Difference between revisions of "Why States Need an International Law for Information Operations"
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Revision as of 17:38, 28 July 2010
Why States Need an International Law for Information Operations
- Threats and Actors: Military Networks (.mil); States; Terrorists
- Issues: Cyberwar; Government to Government
- Approaches: International Law (including Laws of War)
Definition and Applicability of Existing International Law
This article starts by exploring the meaning of the Information Operation (IO) concept both in terms of its goals and the methods it employs. It goes on to argue that, notwithstanding any novelty of IO’s goals or methods, the law of war does apply, albeit by analogy, and surveys the conventional wisdom favoring that status quo.
The Flaws of Existing International Law With Regards to Information Operations
It then challenges this conventional wisdom by analyzing the uncertainty created in analogizing existing rules to IO—such as those prohibiting the use of force, requiring civilian distinction, or banning perfidy. It questions the sufficiency of these rules to address the threats posed by non-state actors, particularly global terrorists. In addition, this part demonstrates the complexity of the status quo, given the multiple, overlapping legal regimes applicable to IO.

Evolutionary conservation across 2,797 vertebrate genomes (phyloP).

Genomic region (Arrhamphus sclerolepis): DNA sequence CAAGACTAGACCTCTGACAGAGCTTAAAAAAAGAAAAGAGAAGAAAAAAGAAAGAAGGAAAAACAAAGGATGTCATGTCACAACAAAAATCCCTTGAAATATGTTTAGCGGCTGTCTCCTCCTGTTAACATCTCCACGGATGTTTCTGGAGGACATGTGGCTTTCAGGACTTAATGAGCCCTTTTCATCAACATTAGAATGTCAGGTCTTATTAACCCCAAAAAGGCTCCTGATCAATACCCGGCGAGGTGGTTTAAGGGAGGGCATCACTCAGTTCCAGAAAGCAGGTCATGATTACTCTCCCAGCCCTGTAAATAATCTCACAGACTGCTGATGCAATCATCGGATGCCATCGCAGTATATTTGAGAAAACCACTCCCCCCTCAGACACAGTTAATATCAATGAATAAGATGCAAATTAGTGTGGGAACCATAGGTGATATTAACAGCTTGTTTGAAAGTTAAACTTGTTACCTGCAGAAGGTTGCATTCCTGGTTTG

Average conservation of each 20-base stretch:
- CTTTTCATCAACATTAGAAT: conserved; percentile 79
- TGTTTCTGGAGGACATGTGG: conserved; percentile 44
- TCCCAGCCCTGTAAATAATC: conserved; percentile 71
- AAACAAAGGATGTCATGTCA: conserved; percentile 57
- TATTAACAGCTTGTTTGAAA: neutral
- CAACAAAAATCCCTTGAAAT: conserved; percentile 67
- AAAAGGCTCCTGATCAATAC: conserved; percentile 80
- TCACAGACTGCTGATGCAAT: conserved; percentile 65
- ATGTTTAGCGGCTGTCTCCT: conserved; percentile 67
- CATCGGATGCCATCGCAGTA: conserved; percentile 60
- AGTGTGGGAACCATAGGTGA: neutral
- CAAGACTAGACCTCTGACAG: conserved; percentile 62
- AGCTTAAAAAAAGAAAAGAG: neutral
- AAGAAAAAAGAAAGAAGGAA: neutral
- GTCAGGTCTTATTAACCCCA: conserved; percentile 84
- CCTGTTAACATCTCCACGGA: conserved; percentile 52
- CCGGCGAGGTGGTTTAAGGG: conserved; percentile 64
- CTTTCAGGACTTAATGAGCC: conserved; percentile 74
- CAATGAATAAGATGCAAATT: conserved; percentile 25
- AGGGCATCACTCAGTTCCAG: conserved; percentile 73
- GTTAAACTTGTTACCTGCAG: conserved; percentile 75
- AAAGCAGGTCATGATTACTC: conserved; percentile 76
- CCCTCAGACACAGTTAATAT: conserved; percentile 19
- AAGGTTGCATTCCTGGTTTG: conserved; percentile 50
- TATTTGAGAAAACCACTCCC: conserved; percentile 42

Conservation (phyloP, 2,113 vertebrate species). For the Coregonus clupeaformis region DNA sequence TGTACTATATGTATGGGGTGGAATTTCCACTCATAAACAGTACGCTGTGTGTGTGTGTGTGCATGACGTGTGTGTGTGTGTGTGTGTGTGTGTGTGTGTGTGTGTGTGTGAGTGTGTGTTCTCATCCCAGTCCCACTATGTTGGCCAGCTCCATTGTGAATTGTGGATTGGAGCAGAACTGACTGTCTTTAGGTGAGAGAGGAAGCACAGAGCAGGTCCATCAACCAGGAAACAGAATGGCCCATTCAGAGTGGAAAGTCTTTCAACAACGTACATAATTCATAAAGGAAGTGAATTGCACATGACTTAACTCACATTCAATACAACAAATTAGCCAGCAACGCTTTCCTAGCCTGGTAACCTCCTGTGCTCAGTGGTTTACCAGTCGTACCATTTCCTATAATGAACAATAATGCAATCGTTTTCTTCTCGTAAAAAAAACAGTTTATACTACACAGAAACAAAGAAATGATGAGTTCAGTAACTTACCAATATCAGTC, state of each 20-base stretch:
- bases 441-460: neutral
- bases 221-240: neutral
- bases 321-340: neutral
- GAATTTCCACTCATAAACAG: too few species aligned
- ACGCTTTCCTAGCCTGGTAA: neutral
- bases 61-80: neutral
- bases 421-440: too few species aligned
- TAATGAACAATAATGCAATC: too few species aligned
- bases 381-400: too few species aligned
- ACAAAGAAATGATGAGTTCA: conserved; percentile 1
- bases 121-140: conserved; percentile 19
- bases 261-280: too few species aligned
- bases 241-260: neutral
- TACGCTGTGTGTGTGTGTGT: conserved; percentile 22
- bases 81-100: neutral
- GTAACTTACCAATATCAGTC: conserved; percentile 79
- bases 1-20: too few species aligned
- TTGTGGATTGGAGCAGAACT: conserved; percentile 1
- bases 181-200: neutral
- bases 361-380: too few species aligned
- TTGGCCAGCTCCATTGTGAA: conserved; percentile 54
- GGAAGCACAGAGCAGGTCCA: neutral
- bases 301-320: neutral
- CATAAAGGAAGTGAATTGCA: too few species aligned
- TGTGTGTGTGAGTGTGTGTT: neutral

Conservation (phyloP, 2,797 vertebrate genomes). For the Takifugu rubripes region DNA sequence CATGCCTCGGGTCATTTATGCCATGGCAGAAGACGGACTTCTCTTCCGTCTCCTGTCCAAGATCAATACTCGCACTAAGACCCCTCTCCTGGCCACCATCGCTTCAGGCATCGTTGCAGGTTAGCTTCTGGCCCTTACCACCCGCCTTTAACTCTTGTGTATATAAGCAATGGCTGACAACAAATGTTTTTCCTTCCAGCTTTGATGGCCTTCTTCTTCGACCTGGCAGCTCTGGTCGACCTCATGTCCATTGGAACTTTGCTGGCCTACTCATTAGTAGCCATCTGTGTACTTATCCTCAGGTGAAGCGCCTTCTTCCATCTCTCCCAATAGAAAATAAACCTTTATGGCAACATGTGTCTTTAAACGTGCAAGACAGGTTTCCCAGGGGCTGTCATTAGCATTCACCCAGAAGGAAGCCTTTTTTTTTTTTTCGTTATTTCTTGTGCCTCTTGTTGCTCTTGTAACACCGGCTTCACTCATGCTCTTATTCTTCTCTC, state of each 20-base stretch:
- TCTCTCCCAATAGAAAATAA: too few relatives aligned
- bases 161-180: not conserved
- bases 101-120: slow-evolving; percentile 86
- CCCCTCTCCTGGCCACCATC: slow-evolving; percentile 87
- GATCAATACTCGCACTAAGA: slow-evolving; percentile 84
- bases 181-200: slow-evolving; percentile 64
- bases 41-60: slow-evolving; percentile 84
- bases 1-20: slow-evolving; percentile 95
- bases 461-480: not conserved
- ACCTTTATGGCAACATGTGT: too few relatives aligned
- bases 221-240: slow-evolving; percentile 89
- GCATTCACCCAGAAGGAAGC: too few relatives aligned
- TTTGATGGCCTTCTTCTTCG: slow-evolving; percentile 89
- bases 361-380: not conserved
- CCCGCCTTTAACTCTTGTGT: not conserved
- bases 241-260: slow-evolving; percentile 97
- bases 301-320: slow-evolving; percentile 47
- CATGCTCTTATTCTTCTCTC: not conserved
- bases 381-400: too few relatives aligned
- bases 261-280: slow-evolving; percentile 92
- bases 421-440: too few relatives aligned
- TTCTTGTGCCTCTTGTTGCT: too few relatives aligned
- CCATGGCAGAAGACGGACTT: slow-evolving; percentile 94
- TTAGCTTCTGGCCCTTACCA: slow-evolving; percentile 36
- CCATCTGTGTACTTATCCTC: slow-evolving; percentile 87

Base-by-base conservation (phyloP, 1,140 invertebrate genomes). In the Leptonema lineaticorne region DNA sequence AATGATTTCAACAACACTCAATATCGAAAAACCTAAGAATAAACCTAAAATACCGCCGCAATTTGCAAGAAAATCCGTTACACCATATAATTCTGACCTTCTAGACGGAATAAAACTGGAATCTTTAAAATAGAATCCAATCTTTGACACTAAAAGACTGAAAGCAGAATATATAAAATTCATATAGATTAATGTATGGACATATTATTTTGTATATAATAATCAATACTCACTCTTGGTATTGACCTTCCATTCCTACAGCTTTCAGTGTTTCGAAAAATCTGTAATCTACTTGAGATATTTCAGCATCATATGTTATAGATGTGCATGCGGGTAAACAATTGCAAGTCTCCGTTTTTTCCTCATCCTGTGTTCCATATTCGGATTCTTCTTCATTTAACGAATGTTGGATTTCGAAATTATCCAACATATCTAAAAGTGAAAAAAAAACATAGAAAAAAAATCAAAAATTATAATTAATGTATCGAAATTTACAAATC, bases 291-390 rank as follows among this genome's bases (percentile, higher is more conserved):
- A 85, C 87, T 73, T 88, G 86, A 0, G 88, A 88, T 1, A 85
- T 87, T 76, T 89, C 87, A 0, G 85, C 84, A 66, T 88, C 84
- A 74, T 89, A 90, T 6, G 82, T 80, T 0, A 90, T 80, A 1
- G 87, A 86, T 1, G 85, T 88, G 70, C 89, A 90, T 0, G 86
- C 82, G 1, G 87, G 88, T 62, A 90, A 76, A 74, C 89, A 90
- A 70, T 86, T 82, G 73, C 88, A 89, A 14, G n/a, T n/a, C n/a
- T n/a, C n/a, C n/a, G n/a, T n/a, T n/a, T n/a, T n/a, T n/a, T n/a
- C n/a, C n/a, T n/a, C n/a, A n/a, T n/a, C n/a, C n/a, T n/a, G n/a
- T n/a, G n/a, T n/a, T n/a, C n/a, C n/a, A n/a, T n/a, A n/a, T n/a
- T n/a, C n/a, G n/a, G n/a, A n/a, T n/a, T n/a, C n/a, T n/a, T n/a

The Need for New International Laws to Regulate Information Operations
Part V explains how a new set of rules, an ILIO, could remedy these problems while also serving a facilitative function that would allow the use of IO in appropriate circumstances in lieu of more traditional forms of force. The Article concludes by calling on states to draft an ILIO and explores some of the regulatory design questions that will undoubtedly accompany that exercise. In the end, this Article does not aim to offer any specific content for an ILIO, but rather seeks to address the threshold question of why states need an ILIO in the first place.
Additional Notes and Highlights
Expertise Required: Law - Moderate
I. INTRODUCTION II. UNDERSTANDING INFORMATION OPERATIONS III. THE EXISTING IO REGIME—INTERNATIONAL LAW BY ANALOGY IV. THE NEED FOR AN INTERNATIONAL LAW FOR INFORMATION OPERATIONS (ILIO) A. Translation Problems 1. The Prohibition on the Use of Force 2. The Requirement of Civilian Distinction 3. The Ban on Perfidy B. Insufficiency & Complexity V. ILIO’S BENEFITS VI. CONCLUSION